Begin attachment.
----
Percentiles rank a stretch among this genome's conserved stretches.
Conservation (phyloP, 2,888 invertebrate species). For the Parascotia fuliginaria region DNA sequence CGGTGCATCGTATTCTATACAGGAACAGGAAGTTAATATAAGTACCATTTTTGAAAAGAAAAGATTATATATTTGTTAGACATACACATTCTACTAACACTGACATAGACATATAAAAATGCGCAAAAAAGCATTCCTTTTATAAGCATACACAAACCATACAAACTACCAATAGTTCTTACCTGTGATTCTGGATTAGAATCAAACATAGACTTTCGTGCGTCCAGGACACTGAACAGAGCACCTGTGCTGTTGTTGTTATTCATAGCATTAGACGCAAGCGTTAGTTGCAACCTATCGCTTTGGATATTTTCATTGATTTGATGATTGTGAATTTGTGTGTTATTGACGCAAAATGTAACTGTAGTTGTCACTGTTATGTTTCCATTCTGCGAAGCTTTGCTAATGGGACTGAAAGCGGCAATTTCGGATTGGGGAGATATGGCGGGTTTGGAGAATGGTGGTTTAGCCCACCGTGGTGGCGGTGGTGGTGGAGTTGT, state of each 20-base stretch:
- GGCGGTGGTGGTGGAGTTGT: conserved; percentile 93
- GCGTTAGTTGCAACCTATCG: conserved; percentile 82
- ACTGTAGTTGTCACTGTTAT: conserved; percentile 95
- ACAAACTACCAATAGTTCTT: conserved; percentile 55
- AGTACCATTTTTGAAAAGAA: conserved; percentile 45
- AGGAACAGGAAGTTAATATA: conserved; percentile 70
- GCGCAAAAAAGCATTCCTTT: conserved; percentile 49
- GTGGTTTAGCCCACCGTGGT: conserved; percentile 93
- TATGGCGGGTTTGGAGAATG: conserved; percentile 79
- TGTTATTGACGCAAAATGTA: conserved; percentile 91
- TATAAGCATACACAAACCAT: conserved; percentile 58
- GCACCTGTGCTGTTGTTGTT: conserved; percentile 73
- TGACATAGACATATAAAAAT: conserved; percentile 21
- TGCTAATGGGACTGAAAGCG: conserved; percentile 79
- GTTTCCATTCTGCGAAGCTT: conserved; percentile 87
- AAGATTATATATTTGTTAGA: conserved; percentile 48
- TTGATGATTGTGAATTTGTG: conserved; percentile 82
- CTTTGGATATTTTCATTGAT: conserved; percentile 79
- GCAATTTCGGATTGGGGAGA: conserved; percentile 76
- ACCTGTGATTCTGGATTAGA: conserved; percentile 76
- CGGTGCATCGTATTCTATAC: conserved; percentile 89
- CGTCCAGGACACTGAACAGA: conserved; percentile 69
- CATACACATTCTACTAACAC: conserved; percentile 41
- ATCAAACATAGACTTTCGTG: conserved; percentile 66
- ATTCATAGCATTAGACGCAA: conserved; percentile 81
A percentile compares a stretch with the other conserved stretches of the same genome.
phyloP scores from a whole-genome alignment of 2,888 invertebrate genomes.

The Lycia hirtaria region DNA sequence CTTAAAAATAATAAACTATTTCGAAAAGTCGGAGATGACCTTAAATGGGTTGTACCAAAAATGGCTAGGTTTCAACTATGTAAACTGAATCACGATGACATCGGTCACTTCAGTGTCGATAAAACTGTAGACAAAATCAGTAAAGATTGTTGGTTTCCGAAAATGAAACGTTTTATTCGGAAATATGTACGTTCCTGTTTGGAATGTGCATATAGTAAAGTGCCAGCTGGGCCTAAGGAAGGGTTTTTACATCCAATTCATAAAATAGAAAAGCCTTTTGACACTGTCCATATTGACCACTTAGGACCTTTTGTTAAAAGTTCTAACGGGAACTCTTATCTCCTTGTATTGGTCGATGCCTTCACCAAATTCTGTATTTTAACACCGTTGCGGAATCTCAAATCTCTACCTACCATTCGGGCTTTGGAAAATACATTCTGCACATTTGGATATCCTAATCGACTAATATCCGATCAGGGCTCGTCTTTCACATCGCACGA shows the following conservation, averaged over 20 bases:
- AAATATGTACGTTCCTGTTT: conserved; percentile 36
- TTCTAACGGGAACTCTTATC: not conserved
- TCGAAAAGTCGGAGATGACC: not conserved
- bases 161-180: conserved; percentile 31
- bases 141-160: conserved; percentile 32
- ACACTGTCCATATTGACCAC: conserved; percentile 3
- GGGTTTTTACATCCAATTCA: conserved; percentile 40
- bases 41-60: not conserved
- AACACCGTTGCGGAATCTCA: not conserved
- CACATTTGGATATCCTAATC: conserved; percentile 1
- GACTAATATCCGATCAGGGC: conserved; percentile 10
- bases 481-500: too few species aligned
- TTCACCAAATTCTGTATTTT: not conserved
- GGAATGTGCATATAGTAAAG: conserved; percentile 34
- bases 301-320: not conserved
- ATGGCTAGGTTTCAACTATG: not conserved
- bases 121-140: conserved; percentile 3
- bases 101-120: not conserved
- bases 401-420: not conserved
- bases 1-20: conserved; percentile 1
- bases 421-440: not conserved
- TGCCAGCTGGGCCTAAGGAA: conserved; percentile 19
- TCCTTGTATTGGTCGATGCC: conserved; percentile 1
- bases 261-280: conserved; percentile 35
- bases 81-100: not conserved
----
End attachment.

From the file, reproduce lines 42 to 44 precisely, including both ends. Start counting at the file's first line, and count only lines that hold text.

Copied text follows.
- bases 481-500: too few species aligned
- TTCACCAAATTCTGTATTTT: not conserved
- GGAATGTGCATATAGTAAAG: conserved; percentile 34